Rebuilding Lives After the Flood

Carlo Zantuctiss, 57, stands next to where his house stood before flood waters washed it away two weeks ago.

Nashville, TN – Carlo Zantucttiss, 57, lost everything two weeks ago after flood waters washed away his home, decimated his used car business and put out of business a restaurant he rented out. The businesses and properties, which Zantucttiss purchased six years ago, were an investment for retirement, something that now is unlikely.

“All of my money was here,” he says.

He still owes the bank $230,000 and says he’ll be lucky to receive $100,000 from insurance. He may get a loan from FEMA, he says, but even then, the city has told him that he cannot rebuild his properties, which flank Mill Creek in the low-lying Antioch section of Nashville, one of the hardest hit parts of the city. He and his wife are living currently in an RV home next to where his house once stood.

“How am I going to pay for this?” he says. “I’m too old to start over again.”

In the aftermath of the storms that dumped a record 15 inches of rain on Nashville over a 48-hour period May 2 and 3, more than 2,000 homes were destroyed, with roughly 2,600 left homeless and 19 dead. Some estimates put the flood damage as high as $1.5 billion. Local governments’ crisis response ended officially Sunday evening, with emergency aid deliveries and other services being deferred to FEMA and non-profit agencies like the Red Cross.

The official focus now is recovery, but it’s clear that many, like Zantuctiss, remain in crisis mode. Amid the heaping piles of debris, people were still lining up for bottled water and food, with the Red Cross making deliveries to those unable to travel to one of several area relief depots.

Bob Barnhardt, who heads the local Concord Community Church Youth Group, was out Sunday with a group of volunteers, hauling trash onto piles and removing dry wall from buildings. He’s been helping with the recovery effort four days a week for four to eight hours a day. “Everywhere you go you’ll see people helping out,” he says. “It’s coming together, slowly. There are still a lot of piles that need cleaning up.”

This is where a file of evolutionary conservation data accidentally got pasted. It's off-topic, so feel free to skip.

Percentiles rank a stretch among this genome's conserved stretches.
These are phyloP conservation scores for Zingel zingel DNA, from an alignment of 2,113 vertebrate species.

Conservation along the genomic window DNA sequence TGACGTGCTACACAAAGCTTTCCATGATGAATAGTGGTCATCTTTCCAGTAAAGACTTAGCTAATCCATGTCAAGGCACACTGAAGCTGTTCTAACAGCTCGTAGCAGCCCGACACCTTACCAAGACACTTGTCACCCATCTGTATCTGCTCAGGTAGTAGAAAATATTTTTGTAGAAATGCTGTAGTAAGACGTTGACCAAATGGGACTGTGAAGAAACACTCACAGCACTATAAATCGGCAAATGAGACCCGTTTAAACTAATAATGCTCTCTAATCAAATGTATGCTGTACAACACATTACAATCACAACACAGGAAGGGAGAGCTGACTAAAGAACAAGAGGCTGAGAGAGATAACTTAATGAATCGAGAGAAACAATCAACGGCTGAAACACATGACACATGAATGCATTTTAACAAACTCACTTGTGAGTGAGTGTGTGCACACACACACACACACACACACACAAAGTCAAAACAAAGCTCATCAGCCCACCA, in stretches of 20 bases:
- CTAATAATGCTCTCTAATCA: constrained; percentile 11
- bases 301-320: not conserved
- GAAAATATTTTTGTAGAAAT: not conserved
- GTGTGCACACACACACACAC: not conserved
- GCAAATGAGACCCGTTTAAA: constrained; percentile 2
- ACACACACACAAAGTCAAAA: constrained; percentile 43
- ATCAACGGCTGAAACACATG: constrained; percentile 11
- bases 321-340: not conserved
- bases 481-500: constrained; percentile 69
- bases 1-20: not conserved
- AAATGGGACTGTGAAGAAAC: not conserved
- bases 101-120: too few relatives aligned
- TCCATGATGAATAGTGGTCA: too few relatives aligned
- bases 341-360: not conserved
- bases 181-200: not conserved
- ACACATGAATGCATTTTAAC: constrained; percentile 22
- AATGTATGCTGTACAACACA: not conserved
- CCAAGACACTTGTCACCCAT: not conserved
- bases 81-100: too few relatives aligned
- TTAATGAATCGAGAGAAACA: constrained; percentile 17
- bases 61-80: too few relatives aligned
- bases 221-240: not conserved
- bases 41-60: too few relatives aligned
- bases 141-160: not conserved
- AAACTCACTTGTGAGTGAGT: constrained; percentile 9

Driving along the Antioch Parkway, which runs parallel to Mill Creek, the evidence of flooding is everywhere. Porches stuck in trees. Clothing hanging from high-up branches. The remnants of lives soaking in soggy ditches. It’s amazing that more didn’t die.

Ron Hale, 28, points to the water line on his shed door. Hale says the water nearly reached the ceiling of his father's mobile home.

Some hours after the rains began pouring on May 2, Ron Hale, 28, and his family left their mobile home to seek higher ground, but the water had already flooded their cars. They grabbed what clothes they could and waded to higher ground. They’ve been staying at a nearby motel since.

“We lost everything,” says Hale. “Two cars, a truck, everything inside in the trailer.”

Insurance won’t cover damages to Hale’s mobile home because it was purchased under a land-contract, meaning the Hale’s don’t technically yet own the property. “They won’t give us damages for something we don’t own,” he explains.

However, Hale says he has reason to feel fortunate. “We might of lost everything, but at least we had something to rebuild,” he says. “That’s more than a lot of those folks down the road are left with. We’re grateful for that.”

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